KCHS radio station celebrates golden anniversary

WORTON — With a radio handle like “Captain Space,” there’s likely no more appropriate a song to launch your new radio station than “Rocket Man.”

At around noon on Thursday, March 28, 1974, after some opening news and other reports, Elton John’s classic song became the first track played on 90.5 FM WKHS, Kent County High School’s student radio station.

This year marks the radio station’s 50th anniversary, with a broadcasting program that has continued to grow over the last five decades.

“Ever wonder what it feels like to have your voice soar across miles, connecting us in ways only the magic of radio can? That’s the cool part of what we’re doing over at Kent County High School with WKHS 90.5 FM,” Superintendent Karen Couch said while honoring the station during the March 11 Kent County Board of Education meeting.

The station also received a certificate of recognition this month from the Kent County Commissioners.

“At 17,500 watts, WKHS is one of a handful of high-power high school radio stations in the entire country,” Ron Fithian, president of the commissioners, read from the certificate.

WKHS station manager Chris Singleton and fund manager Ken Collins are going big for this year’s golden anniversary.

The marquee event is Tunefest, a day-long concert Saturday, May 4 featuring local musicians and food trucks at Red Acres Farm, which is located just down the road from the high school in Worton.

Tickets are on sale at wkhsradio.org.

“Across the past five decades, more than 500 students have completed the Broadcasting pathway at Kent County High School,” Singleton said. “Our hope is to get as many of them together as possible this spring to celebrate this historic milestone.”

The station also received recognition for its anniversary from the Society of Broadcast Engineers, which paid special tribute to WKHS on March 19 by hosting a business meeting in the broadcasting classroom at the high school.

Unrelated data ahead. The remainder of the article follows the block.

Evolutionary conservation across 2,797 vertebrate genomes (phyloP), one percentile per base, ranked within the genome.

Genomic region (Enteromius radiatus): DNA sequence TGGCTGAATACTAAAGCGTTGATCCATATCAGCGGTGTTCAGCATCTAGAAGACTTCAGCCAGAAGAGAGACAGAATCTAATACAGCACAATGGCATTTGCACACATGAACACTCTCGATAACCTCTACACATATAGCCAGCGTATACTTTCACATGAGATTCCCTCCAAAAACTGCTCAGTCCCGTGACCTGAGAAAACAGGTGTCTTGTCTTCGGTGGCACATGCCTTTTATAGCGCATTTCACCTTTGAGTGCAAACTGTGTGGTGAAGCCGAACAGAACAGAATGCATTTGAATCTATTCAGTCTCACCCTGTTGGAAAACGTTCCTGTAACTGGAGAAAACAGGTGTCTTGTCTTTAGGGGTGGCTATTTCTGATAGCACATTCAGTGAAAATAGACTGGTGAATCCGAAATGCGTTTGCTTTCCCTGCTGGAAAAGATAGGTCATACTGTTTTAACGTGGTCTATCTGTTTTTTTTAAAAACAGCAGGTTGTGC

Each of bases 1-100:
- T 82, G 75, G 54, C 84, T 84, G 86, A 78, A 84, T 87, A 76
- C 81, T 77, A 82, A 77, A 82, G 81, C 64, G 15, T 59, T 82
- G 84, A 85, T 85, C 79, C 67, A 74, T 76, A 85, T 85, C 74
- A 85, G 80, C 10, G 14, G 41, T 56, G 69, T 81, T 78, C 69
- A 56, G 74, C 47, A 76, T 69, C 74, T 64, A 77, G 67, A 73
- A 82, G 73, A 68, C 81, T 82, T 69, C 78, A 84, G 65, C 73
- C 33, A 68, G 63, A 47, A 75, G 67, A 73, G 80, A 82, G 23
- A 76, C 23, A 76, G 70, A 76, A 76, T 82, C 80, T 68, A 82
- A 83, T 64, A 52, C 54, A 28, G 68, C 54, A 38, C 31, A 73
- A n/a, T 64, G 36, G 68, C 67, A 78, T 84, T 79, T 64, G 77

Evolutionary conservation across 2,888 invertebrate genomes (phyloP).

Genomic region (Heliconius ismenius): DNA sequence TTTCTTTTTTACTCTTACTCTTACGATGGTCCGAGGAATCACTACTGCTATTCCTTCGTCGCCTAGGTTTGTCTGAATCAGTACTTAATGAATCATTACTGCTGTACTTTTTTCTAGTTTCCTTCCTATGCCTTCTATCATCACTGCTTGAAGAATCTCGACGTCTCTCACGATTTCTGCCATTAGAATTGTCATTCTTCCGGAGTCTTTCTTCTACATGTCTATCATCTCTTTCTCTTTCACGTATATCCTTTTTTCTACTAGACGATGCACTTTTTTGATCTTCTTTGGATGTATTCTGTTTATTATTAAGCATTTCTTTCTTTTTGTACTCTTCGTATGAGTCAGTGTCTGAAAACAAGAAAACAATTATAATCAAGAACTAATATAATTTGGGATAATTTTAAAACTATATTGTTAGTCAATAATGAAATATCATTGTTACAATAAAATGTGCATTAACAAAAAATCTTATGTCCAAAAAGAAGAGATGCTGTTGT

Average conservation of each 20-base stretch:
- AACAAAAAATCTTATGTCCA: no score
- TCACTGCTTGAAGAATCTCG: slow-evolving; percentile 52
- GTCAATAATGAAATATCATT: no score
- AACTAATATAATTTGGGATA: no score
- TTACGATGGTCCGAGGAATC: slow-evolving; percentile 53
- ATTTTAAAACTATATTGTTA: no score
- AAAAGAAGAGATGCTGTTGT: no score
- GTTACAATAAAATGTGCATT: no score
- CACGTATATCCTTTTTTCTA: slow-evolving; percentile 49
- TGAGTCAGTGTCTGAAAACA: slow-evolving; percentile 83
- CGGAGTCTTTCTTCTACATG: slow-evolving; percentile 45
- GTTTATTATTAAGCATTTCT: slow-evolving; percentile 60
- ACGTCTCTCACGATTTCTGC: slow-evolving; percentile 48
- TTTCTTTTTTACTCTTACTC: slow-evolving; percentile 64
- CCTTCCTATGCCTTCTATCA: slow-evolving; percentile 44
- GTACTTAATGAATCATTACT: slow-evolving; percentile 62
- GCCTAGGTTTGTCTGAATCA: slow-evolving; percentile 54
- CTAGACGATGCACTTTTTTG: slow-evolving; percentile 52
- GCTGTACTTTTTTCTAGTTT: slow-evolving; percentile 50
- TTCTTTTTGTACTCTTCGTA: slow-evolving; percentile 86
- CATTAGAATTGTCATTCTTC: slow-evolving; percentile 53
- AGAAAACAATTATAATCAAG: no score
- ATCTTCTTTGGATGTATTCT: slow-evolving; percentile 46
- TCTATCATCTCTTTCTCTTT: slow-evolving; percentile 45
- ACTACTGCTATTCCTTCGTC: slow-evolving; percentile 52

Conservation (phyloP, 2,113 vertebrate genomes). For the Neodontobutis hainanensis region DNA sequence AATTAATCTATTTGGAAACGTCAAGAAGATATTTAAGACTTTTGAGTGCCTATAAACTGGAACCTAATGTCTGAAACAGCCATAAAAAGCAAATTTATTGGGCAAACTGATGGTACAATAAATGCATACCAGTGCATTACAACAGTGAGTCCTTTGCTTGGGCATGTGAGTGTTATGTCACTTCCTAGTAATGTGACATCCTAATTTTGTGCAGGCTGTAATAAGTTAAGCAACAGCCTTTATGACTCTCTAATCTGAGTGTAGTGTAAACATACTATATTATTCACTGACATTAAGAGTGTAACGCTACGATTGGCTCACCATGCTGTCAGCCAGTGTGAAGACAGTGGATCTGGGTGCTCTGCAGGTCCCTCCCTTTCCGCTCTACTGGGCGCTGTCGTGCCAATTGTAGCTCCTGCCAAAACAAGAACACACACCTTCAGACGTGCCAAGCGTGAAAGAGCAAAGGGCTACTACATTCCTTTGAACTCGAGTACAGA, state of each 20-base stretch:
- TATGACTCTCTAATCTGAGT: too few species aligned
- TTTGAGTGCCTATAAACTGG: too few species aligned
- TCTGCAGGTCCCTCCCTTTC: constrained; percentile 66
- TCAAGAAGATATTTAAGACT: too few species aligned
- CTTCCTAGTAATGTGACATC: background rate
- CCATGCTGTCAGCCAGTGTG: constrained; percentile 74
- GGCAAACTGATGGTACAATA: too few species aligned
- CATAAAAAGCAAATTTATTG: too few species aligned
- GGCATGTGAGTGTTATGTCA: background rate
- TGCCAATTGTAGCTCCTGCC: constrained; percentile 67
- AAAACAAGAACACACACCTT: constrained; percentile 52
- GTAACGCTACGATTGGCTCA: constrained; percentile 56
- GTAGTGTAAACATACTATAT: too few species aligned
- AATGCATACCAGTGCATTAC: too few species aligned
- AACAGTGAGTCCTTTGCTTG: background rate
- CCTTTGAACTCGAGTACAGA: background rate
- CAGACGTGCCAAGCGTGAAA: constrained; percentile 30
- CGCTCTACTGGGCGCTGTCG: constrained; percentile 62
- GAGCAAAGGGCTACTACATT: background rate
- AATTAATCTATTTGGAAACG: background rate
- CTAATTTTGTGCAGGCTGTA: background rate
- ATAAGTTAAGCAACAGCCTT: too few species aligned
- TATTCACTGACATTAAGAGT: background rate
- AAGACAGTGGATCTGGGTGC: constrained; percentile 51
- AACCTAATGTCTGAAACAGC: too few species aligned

Guests included SBE Executive Director Jim Ragsdale, regional members and former WKHS managers and alumni.

“I just think this is a great initiative here,” Ragsdale said to the WKHS team and students. “I hope that you all do enjoy what you’re doing and then really take the opportunity to learn as much as you can, because it will pay dividends in the future.”

“Captain Space” himself, Jim Hammond, the first WKHS station manager, was on hand via livestream to speak about the station’s launch in 1974 and its early years.

“It was a pretty sophisticated program. It was built in one existing classroom right across from the nursing classroom and right next door to the graphic arts room,” Hammond said. 

He said that a review of daily schedules from those early years shows that from its start, WKHS and the broadcasting program were about much more than DJing the latest hits.

The March 28, 1974 schedule shows news breaks and programs such as “Women’s World” with student host Bonnie Lake, “Plants and Things” with members of the horticulture class and more.

“It was our mandate to be able to educate the students in lots of disciplines, not just music, but also public affairs programming and the news,” Hammond said.

Following Hammond’s run at WKHS were station managers Keith Hill, Walt Barcus, June Fox, Ted Dively, Karyn O’Brien, Rob Futterman and Steve Kramarck.

Speaking at the SBE meeting earlier this month, Barcus shared that he and Hammond agreed that being a station manager at WKHS and a teacher was one of the most rewarding experiences of their lives.